"It is ... the purpose of Title VII to make persons whole for injuries suffered on account of unlawful employment discrimination." Albermarle Paper Co. v. Moody, 422 U.S. 405, 418, 95 S.Ct. 2362, 2372, 45 L.Ed.2d 280 (1975). "[I]n the absence of exceptional circumstances, backpay should always be awarded when a Title VII violation is found.... Backpay awards should completely redress the economic injury the claimant has suffered as a result of discrimination." Rasimas v. Michigan Dept. of Mental Health, 714 F.2d 614, 626 (6th Cir.1983), cert. denied, 466 U.S. 950, 104 S.Ct. 2151, 80 L.Ed.2d 537 (1984). The standard of review of backpay awards is "the familar one of whether the District Court was 'clearly erroneous' in its factual findings and whether it 'abused' its traditional discretion to locate 'a just result' in light of the circumstances peculiar to the case...." Albermarle, 422 U.S. at 424, 95 S.Ct. at 2375.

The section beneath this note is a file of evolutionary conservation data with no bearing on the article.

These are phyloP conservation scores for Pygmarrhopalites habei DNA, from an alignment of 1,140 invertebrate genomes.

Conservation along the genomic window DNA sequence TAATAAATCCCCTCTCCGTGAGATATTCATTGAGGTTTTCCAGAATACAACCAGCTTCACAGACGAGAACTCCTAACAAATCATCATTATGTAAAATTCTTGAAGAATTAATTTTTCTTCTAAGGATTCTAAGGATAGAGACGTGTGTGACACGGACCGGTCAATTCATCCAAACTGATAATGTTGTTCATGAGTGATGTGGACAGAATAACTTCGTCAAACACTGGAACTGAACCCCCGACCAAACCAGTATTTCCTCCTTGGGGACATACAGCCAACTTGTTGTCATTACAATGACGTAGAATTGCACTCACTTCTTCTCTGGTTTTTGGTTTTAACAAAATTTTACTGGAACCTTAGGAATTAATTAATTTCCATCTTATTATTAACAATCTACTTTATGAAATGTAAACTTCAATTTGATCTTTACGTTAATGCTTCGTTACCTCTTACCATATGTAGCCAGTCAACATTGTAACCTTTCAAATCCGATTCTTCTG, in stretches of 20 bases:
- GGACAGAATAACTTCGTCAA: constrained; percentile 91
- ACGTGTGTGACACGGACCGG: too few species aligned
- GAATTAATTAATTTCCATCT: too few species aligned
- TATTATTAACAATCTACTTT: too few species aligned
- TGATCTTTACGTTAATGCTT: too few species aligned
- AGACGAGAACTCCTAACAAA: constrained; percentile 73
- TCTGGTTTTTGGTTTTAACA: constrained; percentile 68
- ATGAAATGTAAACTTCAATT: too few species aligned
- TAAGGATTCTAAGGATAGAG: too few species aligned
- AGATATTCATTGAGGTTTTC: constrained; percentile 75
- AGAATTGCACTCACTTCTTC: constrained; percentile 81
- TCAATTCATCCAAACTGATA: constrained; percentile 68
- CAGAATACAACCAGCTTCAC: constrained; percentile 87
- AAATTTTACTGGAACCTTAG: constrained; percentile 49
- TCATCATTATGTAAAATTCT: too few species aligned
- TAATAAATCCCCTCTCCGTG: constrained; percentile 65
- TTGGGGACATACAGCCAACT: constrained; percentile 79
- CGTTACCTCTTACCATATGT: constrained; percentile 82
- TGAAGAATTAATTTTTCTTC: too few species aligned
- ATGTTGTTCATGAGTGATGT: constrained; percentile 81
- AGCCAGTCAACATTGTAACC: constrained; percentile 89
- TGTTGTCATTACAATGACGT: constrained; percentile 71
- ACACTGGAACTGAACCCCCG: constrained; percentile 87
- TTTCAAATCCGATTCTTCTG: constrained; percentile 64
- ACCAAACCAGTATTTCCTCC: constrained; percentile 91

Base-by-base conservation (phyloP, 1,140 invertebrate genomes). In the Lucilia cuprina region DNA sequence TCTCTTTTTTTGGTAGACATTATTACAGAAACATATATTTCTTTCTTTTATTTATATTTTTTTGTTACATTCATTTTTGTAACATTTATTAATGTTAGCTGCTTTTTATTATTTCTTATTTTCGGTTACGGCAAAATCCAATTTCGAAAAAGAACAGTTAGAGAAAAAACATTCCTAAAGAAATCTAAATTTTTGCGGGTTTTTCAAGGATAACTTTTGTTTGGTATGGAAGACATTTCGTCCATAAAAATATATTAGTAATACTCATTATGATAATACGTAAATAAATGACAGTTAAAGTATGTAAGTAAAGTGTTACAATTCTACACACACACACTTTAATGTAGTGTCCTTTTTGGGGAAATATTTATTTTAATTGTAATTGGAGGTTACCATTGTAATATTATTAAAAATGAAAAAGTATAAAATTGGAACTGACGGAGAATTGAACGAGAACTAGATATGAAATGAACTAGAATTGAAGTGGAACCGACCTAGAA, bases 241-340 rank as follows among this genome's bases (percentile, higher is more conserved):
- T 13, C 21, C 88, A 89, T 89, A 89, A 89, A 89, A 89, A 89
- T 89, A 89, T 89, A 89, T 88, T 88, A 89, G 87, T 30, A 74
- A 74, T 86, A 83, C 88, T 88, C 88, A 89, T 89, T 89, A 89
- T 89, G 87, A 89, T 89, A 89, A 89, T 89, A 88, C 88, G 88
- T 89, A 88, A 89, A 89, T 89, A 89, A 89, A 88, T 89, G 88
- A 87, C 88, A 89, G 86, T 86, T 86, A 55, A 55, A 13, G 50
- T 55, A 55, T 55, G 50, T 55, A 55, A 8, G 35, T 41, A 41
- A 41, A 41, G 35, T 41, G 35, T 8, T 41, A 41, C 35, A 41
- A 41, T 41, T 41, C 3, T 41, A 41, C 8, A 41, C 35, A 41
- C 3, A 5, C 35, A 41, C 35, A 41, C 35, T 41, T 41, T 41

The magistrate was faced with the following evidence concerning the issue of whether Wheeler would have been retained after the sale to UDF. At the time of the sale, Southland offered transfers to certified store managers who had five years' experience.5 Although Wheeler was decertified at the time of her constructive discharge, Southland could not predict if Wheeler would have been recertified after Abbattista was replaced as her supervisor, since they had never dealt with a decertified manager who was the victim of sexual harassment. At least one decertified manager had been recertified by Southland. Finally, there was evidence that Southland employees were retained by UDF after the sale.